Impact of potential deals on Favre's fantasy value
It looks like Brett Favre will no longer be a Packer.
Unless everything changes. Again. For the hundredth time.
At the moment, though, Favre and the Packers' brass seem to have come to one agreement: Too many bridges have been burned between the two parties, and Ryan Grant, Donald Driver, Greg Jennings, James Jones and Donald Lee will have to rely on someone other than Favre (presumably Aaron Rodgers) to uphold their impressive fantasy values. Favre would still like to be traded to either Minnesota or Chicago, but the Packers won't accede.
So where does that leave Favre's fantasy value? What if you're holding your fantasy football draft tonight? What should you do with the gray-bearded one?
At this point, it seems as though there are two likely alternatives: Favre gets traded to the Buccaneers or the Jets. In either scenario, on paper at least, he won't have the offensive weaponry he did in Green Bay, and clearly his comfort factor will decrease. But we have to remember that despite his age (he turns 39 in October), Favre is coming off a 4,155-yard passing season (third-highest of his 16-year career) in which he threw 28 touchdowns and 15 interceptions (tied for his lowest pick total in 11 seasons). He may still have a lot of downside as an erratic gunslinger, and a new team could very well bring that out in him as he tries to "do too much," but as a starting NFL quarterback, Favre is a fantasy factor.
If Favre goes to Tampa, he reunites with a former quarterbacks coach, Jon Gruden. While Gruden's offensive scheme is more of a "traditional" West Coast offense (compared to the more deep-threat-oriented flavor Green Bay has run of late), Favre would be relatively familiar with the Bucs' terminology and play-calling. He'd have Joey Galloway as his deep threat and top receiver, with kind of a mess still sorting itself out in the rest of the receiving corps. He'd have an excellent run-blocking offensive line that sometimes struggled to protect the passer last year, though new center Jeff Faine could help that a bit. In Tampa Bay, Favre would probably be on the borderline as a fantasy starter -- somewhere in the 12-14 range among quarterbacks -- mainly because of the uncertainty surrounding the move. He'd clearly have quite a bit of upside.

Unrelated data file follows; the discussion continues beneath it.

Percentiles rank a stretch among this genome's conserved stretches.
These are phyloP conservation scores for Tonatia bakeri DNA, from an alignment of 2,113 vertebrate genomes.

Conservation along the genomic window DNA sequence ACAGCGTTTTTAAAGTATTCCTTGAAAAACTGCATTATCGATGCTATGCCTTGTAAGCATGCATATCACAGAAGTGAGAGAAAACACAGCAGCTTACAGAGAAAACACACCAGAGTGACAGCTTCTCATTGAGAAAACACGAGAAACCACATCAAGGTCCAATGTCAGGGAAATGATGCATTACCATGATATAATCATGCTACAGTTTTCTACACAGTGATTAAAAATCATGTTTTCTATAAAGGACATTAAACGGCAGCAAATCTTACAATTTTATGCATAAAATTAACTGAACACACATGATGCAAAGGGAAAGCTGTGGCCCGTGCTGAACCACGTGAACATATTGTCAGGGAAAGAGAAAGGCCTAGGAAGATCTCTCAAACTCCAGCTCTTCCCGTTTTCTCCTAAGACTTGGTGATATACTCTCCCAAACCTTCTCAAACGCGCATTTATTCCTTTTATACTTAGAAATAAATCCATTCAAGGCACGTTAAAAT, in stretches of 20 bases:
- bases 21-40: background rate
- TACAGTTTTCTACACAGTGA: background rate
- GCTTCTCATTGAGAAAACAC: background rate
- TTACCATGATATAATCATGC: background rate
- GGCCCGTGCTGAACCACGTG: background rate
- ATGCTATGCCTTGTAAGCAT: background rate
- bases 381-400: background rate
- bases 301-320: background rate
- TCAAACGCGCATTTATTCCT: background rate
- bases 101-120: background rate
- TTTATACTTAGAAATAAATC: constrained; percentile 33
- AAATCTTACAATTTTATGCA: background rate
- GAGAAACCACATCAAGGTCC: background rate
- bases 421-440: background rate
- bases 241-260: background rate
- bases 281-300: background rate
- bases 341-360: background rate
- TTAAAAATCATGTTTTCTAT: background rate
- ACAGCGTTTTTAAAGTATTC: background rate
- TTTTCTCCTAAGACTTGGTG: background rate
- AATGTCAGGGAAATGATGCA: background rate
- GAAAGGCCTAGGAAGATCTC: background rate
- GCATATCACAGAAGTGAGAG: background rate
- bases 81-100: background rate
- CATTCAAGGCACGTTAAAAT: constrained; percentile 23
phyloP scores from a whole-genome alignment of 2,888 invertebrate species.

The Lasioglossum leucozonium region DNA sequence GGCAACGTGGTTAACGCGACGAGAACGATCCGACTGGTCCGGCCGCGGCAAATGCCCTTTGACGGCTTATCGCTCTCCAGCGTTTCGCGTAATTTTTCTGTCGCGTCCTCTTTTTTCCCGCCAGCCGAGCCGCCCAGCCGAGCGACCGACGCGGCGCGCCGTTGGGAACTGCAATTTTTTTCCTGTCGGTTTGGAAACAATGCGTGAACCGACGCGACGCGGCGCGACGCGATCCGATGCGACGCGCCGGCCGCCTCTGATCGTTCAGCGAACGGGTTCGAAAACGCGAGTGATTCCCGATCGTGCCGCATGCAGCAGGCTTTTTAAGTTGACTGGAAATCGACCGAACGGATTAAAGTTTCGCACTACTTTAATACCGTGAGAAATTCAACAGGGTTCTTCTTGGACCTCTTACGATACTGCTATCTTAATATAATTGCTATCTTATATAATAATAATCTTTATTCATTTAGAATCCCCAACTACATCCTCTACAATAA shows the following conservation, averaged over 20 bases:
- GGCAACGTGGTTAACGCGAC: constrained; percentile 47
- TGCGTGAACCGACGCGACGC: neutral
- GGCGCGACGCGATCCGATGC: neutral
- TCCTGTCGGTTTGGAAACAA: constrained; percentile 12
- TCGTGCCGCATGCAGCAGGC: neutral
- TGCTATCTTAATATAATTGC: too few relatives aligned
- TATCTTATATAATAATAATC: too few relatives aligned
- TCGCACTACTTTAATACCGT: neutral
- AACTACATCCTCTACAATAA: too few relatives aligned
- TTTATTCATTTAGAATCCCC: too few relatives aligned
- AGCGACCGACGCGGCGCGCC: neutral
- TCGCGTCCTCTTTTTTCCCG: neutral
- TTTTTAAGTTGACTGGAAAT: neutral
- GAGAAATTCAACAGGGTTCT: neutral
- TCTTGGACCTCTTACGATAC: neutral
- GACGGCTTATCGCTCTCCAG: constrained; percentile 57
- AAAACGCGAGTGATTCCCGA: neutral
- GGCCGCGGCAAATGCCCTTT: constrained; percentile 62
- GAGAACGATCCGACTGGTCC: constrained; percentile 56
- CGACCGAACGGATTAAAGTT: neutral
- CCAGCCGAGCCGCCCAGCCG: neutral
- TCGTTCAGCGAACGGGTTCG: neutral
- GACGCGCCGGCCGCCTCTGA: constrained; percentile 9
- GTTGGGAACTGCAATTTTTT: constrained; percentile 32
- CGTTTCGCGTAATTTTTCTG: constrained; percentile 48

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With the Jets, Favre would have to get acclimated quickly to a different sort of playbook: Brian Schottenheimer is cut from his dad's more conservative cloth. Now, that's not to say the Jets would immediately make Favre give up his swashbuckling license; the only reason you'd trade for No. 4 would be to "make a run" at a title, and Favre is still a good improviser. But a transition to the Jets probably wouldn't be as smooth as a transition to the Bucs. However, with the additions of Alan Faneca and Damien Woody (Faneca more than Woody, of course), the New York offensive line has a chance to be vastly improved. Laveranues Coles and Jerricho Cotchery represent an established set of aerial targets, and Thomas Jones figures to rebound from a mediocre '07. In New York, Favre also would deserve to be on the borderline of fantasy starter-hood: maybe in the 13-15 range, with that same prodigious upside.
Christopher Harris is a fantasy baseball, football and racing analyst for ESPN.com. He is a six-time Fantasy Sports Writing Association award winner across all three of those sports. You can e-mail him here.
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